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The Prevalence of Racism in The Bahamas: Today & Yesterday in the Tourism Field

The Prevalence of Racism in The Bahamas: Today & Yesterday in the Tourism Field


Over the years, with a historical reference spanning from the 18th century, tourism has been at the forefront in elevating people’s livelihoods in the Bahamas and profiting the foreign investors who visualized the prospective aspects of this industry. However, amid this successful story, the problem of racism has been at the center stage. This essay will focus on the conversations about race by looking at whom it is mainly directed towards, who or what stands to gain or lose in the fight against it. Additionally, this paper will look at how this problem has prevailed over the years in the Bahamas and how it has primarily affected the tourism industry. The essay will unravel some of the historical circumstances that contributed to the racial injustices on the black individuals in the Bahamas with a keen focus on tourism. This paper will examine the theories surrounding racism in different literature texts on this subject with, The Land of the Pink Pearl by Louis Powles being our primary referencing material. Furthermore, this paper will tackle the cultural realities of racism as perceived by the Bahamian society and offer some of the social effects brought forth by this vice. Finally, it will offer suggestions on some of the most practical solutions to fight against the racial divide in the Bahamas as the country aims towards revamping its tourism industry.  


Since the 18th century, the Bahamas has made tremendous strides in the tourism industry. With its vast endowment of indigenous textile products such as cotton, wood pulp, sisal, and other resourceful land and sea products, the Bahamas positioned itself as a viable economic base (Saunders, 2016). Its warm and beautiful coastal beaches earned the Bahamas the title of a winter resort. These elements propelled the tourism industry in the Bahamas as they attracted the elite and wealthy European business persons. However, it was not until the 1920s and 1930s that it experienced the full potential and profitability gains from the tourism sector (Saunders, 2016).  This period saw the construction of hotels in the Nassau region to support the overwhelming numbers of tourists. Regardless of the effects of World War 2 on this booming industry, the Bahamas government embarked on a rigorous exercise to reverse this sector and not only make it a winter destination resort but an all-year-round tourist destination haven. Numerous investments have contributed to the realization of this objective. In conjunction with the private stakeholders, the government has formulated various policies to ensure the success of this lucrative industry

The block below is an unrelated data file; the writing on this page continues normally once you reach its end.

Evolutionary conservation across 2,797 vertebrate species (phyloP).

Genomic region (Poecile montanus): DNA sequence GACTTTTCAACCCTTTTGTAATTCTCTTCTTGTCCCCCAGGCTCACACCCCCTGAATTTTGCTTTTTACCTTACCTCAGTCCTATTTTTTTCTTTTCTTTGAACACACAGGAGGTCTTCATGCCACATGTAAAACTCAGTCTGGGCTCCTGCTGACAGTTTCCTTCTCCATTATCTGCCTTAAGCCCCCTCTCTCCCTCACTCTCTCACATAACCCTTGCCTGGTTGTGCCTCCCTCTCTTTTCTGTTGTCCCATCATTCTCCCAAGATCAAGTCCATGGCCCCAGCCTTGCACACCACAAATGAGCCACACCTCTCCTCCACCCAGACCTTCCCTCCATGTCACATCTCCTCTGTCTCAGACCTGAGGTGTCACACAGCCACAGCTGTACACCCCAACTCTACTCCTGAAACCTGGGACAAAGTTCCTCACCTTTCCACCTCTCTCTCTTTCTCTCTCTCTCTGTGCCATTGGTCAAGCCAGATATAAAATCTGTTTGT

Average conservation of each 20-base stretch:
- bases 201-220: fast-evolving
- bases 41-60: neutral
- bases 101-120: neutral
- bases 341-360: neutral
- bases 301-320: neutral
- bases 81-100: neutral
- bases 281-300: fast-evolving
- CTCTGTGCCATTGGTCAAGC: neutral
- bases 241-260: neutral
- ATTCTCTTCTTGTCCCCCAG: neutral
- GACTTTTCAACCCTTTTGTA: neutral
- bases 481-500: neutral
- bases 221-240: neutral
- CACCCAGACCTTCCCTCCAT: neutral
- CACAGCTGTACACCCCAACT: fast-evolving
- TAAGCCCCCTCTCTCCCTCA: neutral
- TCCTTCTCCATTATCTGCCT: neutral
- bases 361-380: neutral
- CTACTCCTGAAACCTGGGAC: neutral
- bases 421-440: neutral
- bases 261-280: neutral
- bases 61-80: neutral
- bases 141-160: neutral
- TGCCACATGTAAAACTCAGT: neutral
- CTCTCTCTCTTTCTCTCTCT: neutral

In recent years, the Bahamas government has continually created avenues to improve its tourism industry, emphasizing wealthy prospective visitors worldwide. These governmental efforts are motivated by the fact that the Bahamas tourism sector contributes up to more than 70% of its Gross Domestic Product (Wallace, 2020). To accomplish this, it has promoted the necessary amenities for tourism. These top amenities for tourism encompass having a tropical savanna climate, a tropical ocean with attractive beaches that have proximity to its broad spectrum of hotel and resort facilities. Additionally, welcoming citizens of The Bahamas who have a rich and exciting culture and history has been a selling point to tourists.